Strength Training

Viewing 5 posts - 1 through 5 (of 5 total)
  • Author
  • #20735

    I’ve been reading Matt’s Race Weight book – great read by the way – in it he talks about weight lifting heavier weights for less reps, more like a power lift set vs lighter for more 12-15 reps for example.  Has the science on this changed in the last 10 years or is it still better overall to go heavier with less reps for runners?


    I was curious about this, so I did a quick lit review and found the following article from 2021, titled <span style=”color: #212121; font-family: Roboto, ‘Helvetica Neue’, Arial, Tahoma; font-size: 17px;”>Loading Recommendations for Muscle Strength, Hypertrophy, and Local Endurance: A Re-Examination of the Repetition Continuum. Sports (Basel). </span>(

    At any rate, the general recommendation to facilitate muscular adaptations is to consider a wide spectrum of loading zones and associated repetitions depending on your goal.

    I’ll be curious to read what others have to say.




    If you have laid in an Annual Training Plan on Training Peaks it will suggest strength phase workouts depending on where you are in your annual plan.  The resistance varies from very light up to 90% your one rep maximum depending on the strength objective for the period. Specifics are on the help center and are derived from Joe Friel’s Handbook.

    I’ve seen some recent reports on the general news about a study that suggests it all works, and you should choose what works best for your psychology. I’m skeptical, preferring to get uncomfortable when necessary.


    Thanks all!


    Chiming in on an interesting topic.

    Hypertrophy can be achieved with any resistance when performing a movement to a relative proximity to failure.  This can be done with a 3 rep, 5 rep, 10 rep, or 30 rep max and is typically a blend of metabolic stress and tension.   When training ‘hypertrophy’ strength gains occur slightly different but simultaneously.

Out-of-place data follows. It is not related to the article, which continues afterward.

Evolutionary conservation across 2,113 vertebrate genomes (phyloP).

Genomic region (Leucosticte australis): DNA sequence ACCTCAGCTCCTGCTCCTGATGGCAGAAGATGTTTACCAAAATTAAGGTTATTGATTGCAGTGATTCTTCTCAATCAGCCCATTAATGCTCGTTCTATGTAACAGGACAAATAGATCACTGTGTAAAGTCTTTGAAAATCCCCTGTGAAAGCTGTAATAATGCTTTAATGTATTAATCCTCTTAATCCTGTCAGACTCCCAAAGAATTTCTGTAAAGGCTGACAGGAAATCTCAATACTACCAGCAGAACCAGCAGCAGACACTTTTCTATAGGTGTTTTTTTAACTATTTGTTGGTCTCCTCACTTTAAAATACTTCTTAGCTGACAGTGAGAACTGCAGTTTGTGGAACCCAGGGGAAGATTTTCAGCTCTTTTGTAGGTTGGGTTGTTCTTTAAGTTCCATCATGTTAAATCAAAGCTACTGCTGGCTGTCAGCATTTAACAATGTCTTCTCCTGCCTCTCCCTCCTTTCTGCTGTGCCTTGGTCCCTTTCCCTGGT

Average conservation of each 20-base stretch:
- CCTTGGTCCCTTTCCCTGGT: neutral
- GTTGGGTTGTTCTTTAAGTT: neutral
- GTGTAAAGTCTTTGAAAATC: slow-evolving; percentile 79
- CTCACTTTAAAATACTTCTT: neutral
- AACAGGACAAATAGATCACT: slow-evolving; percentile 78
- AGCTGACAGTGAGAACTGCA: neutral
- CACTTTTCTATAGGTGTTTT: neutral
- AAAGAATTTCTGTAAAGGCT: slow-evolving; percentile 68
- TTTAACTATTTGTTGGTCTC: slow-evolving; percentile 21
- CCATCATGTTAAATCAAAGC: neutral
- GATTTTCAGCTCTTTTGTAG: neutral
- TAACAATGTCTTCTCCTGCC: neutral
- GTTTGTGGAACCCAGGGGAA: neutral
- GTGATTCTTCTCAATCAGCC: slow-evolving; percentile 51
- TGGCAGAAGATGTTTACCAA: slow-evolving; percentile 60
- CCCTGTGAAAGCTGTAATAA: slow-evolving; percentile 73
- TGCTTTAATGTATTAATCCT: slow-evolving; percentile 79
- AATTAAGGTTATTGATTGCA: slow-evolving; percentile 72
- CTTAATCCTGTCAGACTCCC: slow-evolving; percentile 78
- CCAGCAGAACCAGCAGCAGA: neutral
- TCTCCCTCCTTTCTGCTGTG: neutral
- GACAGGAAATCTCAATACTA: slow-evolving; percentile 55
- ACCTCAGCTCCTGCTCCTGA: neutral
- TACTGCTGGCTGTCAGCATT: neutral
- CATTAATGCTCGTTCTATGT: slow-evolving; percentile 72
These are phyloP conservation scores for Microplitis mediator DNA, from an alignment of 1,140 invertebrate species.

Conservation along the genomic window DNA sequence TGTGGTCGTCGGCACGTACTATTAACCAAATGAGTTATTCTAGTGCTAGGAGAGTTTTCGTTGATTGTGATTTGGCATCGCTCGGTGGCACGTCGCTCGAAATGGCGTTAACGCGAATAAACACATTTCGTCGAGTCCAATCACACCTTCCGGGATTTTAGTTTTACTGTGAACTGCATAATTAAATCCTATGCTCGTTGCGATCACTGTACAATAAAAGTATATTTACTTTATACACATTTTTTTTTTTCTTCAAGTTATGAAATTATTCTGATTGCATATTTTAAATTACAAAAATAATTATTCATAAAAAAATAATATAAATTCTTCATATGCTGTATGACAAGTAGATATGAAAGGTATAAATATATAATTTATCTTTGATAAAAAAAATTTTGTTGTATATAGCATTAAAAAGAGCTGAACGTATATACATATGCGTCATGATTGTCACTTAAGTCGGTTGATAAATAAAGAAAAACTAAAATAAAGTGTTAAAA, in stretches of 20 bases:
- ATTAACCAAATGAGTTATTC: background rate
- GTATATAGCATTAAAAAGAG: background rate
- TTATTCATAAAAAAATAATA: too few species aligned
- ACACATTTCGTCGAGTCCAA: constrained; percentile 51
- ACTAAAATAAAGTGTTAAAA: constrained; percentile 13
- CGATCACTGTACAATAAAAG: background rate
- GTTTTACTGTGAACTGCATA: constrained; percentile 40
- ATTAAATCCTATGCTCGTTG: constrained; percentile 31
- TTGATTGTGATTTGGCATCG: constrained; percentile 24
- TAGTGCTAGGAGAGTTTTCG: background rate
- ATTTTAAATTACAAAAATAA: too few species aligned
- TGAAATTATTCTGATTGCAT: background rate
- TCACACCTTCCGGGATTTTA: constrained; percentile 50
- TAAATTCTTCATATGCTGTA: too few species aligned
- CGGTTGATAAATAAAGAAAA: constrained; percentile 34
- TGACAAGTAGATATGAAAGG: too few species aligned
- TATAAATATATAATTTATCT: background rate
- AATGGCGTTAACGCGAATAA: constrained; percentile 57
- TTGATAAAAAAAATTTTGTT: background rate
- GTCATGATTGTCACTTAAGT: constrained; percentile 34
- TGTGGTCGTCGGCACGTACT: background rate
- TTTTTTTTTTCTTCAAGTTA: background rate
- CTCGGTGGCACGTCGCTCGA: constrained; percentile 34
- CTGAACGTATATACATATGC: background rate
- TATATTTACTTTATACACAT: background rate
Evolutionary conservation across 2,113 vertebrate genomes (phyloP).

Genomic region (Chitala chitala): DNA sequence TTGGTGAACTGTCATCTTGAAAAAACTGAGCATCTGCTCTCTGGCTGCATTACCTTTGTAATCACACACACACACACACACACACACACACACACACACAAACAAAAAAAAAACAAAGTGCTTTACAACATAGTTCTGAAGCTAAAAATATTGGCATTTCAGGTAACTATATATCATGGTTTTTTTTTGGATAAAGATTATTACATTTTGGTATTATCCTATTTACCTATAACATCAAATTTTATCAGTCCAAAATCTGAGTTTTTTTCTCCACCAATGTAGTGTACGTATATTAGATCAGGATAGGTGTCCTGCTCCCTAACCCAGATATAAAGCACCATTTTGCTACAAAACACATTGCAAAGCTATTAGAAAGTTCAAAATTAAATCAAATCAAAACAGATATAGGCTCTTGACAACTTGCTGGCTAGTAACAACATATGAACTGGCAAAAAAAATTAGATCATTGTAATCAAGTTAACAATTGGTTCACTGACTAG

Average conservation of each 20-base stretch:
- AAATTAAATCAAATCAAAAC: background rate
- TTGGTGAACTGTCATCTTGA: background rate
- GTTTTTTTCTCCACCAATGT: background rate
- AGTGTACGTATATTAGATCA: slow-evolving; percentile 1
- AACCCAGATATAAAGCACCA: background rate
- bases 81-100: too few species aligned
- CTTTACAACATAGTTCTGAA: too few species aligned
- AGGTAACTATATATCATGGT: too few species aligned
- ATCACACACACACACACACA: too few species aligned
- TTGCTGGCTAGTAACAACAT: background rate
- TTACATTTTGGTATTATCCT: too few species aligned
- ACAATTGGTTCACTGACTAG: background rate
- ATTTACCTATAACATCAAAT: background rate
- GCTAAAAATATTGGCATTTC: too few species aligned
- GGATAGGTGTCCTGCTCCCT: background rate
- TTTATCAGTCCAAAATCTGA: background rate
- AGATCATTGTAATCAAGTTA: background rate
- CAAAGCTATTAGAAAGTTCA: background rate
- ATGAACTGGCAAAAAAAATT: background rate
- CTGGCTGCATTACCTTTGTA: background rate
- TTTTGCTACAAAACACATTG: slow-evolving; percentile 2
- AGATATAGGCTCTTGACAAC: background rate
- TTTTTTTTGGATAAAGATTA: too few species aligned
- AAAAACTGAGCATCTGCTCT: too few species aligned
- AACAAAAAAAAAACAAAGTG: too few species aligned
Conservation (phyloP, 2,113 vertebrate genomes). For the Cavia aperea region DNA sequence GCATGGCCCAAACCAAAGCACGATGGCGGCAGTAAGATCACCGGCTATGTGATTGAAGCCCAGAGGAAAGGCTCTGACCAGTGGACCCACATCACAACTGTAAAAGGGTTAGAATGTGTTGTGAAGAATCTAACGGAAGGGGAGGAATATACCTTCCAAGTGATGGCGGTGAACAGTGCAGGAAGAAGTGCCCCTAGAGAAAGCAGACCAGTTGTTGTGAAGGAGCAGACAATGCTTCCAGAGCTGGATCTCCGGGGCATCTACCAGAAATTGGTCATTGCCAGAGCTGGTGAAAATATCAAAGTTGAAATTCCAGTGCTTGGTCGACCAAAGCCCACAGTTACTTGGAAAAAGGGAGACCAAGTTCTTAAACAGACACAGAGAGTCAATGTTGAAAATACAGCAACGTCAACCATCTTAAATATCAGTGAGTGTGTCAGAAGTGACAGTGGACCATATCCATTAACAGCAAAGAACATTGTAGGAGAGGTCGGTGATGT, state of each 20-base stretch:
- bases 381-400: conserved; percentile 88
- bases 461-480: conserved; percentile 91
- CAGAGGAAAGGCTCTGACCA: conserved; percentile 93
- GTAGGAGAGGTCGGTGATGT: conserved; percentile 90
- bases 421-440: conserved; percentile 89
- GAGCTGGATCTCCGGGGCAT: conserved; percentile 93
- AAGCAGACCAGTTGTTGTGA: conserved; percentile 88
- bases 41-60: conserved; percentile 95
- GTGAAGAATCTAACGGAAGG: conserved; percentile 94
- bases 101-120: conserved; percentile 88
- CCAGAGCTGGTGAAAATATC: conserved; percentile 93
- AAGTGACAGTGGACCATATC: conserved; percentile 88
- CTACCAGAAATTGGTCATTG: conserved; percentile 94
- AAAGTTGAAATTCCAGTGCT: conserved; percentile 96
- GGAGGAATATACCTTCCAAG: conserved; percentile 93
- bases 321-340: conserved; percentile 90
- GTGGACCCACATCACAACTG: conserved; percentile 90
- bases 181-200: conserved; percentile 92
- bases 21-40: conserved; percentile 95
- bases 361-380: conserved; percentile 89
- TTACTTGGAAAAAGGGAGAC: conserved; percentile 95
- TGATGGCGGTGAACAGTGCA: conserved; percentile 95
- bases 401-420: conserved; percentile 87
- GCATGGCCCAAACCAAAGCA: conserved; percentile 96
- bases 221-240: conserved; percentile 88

Strength training follows hypertrophy but differs depending on the amount of tension (increasing resistance), speed, etc.  Strength is about tension and is typically slower.

    Power is about speed and is fast and a function of max strength. The data on speed/power training reflects finding a resistance 50-60% of one rep max and performing short sets.

    There are situations where we need to determine if wanting power/speed requires building more strength, first.

    For most all runners training like body builders does not have a positive effect. </span>

    Muscle cross sectional area (strength) has no link with running performance or injury reduction. Loading recommendations for muscles rarely apply to performance.  We are concerned with movement, specifically balance.

    Strength is the product of muscular action initiated and orchestrated by electrical process is the central nervous system.  In endurance sport resistance training increases neural drive and rate of force development responsible for performance, not increased muscle size (which make take more VO2).

    What to do?:

    • We need to be relaxed in movement.
    • We need to work 0n technique and body control.  Running is not a squat or flexibility contest. Running is a core competition.
    • We need to work on the intention of moving fast, with precision.
    • We need to strengthen foot and ankle plantar flexors for economy over a long period of time.  Plyometrics for those who are qualified.
    • We need set/session intensity 60-70%.  Most of the studies take effort to 60%. of 1RM. Do not go to failure, slow down, or lose technique.  The body remembers compensations and wise athletes never need to prove themselves in the gym.
    • We need to select a resistance consistent with our experience, training period, and goals. Maximal strength may only be necessary in shorter events.
Viewing 5 posts - 1 through 5 (of 5 total)
  • You must be logged in to reply to this topic.
Posted in


You must be logged in to create new topics and to reply to topics.